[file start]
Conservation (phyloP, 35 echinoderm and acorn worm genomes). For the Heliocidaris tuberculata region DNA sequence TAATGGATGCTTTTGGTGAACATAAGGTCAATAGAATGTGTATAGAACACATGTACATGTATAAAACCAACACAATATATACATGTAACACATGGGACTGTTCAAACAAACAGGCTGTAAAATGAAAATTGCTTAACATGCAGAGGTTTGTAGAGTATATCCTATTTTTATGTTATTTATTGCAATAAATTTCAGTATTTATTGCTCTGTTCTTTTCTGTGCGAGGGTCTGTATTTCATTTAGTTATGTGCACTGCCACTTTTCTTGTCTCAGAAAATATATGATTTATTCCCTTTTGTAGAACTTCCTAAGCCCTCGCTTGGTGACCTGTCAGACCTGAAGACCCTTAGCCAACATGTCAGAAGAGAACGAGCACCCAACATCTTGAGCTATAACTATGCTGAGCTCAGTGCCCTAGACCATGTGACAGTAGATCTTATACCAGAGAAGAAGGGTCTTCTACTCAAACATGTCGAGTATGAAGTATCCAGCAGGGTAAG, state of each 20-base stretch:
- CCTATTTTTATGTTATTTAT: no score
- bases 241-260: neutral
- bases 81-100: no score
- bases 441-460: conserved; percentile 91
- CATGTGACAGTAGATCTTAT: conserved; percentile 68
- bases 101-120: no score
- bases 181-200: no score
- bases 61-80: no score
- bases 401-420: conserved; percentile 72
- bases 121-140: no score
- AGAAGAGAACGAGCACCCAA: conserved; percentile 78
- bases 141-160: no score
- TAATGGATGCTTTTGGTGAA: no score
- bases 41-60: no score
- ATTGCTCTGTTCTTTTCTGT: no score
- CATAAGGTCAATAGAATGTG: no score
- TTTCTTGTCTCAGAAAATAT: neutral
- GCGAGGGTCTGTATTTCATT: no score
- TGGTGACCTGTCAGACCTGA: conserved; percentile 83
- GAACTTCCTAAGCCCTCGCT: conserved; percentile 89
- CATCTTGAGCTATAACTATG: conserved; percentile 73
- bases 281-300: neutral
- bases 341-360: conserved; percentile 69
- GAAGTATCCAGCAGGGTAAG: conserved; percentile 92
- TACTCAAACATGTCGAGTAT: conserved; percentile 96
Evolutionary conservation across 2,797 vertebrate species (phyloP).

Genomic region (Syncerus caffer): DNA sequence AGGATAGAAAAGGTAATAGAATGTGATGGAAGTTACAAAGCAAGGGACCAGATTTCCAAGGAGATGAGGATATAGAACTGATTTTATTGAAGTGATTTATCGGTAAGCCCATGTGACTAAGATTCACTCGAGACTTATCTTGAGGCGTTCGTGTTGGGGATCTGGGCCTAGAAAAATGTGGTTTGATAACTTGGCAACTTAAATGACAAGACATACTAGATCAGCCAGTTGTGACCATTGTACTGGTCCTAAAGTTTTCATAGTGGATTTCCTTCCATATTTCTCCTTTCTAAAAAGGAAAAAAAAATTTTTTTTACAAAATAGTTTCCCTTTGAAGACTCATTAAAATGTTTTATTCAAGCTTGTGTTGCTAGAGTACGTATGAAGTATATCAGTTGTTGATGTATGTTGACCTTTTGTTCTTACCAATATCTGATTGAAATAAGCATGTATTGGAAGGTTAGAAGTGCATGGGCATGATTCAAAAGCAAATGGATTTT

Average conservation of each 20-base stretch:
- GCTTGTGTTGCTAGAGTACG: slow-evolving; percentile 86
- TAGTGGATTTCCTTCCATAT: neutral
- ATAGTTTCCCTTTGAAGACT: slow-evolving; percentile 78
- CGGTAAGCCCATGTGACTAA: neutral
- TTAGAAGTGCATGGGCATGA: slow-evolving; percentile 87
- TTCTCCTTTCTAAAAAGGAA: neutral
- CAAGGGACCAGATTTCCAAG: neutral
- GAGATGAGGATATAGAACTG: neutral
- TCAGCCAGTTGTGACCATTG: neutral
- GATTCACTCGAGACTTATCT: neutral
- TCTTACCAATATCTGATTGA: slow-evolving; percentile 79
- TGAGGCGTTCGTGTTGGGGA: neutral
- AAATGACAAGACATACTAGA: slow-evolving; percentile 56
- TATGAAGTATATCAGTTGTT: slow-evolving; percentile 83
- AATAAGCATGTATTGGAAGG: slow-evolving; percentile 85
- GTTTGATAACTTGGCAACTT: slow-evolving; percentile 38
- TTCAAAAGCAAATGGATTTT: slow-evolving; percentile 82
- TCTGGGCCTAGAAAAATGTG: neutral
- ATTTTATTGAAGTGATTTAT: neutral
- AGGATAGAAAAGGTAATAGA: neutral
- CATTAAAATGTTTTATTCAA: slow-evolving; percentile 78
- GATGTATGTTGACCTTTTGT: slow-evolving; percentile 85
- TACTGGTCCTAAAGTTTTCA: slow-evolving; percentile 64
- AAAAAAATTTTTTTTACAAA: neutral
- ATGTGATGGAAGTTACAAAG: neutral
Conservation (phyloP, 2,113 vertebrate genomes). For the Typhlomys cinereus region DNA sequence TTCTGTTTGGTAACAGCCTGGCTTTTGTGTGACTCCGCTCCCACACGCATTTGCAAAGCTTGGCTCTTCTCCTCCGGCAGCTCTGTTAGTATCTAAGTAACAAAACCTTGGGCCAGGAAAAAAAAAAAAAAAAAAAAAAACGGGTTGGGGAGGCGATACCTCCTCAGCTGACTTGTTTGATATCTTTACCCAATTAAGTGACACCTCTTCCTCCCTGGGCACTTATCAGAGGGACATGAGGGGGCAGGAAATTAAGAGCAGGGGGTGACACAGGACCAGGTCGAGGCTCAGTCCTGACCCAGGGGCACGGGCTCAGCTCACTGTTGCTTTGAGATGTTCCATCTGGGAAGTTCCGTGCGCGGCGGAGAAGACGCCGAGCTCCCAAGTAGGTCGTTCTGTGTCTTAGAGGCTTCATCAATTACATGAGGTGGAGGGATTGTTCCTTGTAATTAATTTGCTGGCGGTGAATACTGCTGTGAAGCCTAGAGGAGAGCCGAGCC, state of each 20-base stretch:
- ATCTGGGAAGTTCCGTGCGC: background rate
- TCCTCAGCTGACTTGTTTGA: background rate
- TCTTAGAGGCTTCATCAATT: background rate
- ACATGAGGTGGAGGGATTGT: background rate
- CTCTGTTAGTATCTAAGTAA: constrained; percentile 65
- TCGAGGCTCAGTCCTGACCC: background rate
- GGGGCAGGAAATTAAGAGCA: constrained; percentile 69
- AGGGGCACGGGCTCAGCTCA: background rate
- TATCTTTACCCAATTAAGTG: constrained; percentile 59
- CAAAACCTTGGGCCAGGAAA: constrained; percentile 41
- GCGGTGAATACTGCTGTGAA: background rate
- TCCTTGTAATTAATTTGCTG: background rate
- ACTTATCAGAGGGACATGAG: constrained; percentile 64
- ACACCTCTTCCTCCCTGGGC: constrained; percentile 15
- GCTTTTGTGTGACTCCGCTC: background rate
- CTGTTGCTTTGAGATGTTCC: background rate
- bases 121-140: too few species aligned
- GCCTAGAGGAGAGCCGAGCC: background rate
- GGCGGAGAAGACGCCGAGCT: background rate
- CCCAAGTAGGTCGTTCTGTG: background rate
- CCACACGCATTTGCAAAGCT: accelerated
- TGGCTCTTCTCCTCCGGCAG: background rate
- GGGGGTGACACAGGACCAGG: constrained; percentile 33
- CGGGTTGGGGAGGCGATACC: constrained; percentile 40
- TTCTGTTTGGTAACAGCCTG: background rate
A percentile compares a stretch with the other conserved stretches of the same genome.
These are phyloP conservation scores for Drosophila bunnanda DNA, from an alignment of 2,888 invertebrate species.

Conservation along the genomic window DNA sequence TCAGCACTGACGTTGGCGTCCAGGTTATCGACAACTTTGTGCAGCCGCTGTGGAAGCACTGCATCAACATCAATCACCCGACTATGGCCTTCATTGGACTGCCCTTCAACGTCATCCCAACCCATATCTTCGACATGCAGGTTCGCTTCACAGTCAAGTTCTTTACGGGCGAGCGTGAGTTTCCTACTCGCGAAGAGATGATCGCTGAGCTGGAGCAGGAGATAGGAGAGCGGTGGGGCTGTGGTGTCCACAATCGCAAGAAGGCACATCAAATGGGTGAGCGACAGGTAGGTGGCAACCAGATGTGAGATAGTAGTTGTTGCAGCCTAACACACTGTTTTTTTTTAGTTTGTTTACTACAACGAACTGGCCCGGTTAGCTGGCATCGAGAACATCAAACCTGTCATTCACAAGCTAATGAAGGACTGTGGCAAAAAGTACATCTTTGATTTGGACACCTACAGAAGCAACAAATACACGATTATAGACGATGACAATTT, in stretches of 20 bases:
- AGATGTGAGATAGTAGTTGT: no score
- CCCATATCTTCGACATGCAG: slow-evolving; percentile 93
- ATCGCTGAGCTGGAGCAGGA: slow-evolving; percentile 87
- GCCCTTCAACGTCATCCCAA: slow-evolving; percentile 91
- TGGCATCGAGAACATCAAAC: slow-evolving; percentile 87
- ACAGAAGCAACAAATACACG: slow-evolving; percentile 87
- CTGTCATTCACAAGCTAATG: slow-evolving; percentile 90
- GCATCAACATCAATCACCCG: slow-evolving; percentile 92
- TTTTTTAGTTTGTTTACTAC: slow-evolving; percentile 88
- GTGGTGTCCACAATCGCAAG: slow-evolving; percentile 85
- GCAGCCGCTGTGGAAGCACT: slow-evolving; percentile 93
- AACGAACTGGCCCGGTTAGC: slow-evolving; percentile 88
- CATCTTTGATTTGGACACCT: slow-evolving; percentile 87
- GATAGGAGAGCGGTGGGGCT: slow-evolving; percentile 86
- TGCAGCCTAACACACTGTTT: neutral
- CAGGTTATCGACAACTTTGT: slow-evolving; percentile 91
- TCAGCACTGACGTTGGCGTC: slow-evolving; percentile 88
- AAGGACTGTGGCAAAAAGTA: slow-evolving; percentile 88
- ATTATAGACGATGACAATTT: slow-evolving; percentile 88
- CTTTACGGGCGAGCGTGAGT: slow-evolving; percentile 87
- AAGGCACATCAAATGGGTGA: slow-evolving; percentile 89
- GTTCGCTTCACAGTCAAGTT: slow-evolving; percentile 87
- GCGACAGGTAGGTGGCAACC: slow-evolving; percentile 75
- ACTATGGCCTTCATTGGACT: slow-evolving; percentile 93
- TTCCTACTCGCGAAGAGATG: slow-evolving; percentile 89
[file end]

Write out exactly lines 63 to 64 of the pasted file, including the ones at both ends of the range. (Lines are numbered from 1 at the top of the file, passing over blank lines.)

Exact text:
- AGGGGCACGGGCTCAGCTCA: background rate
- TATCTTTACCCAATTAAGTG: constrained; percentile 59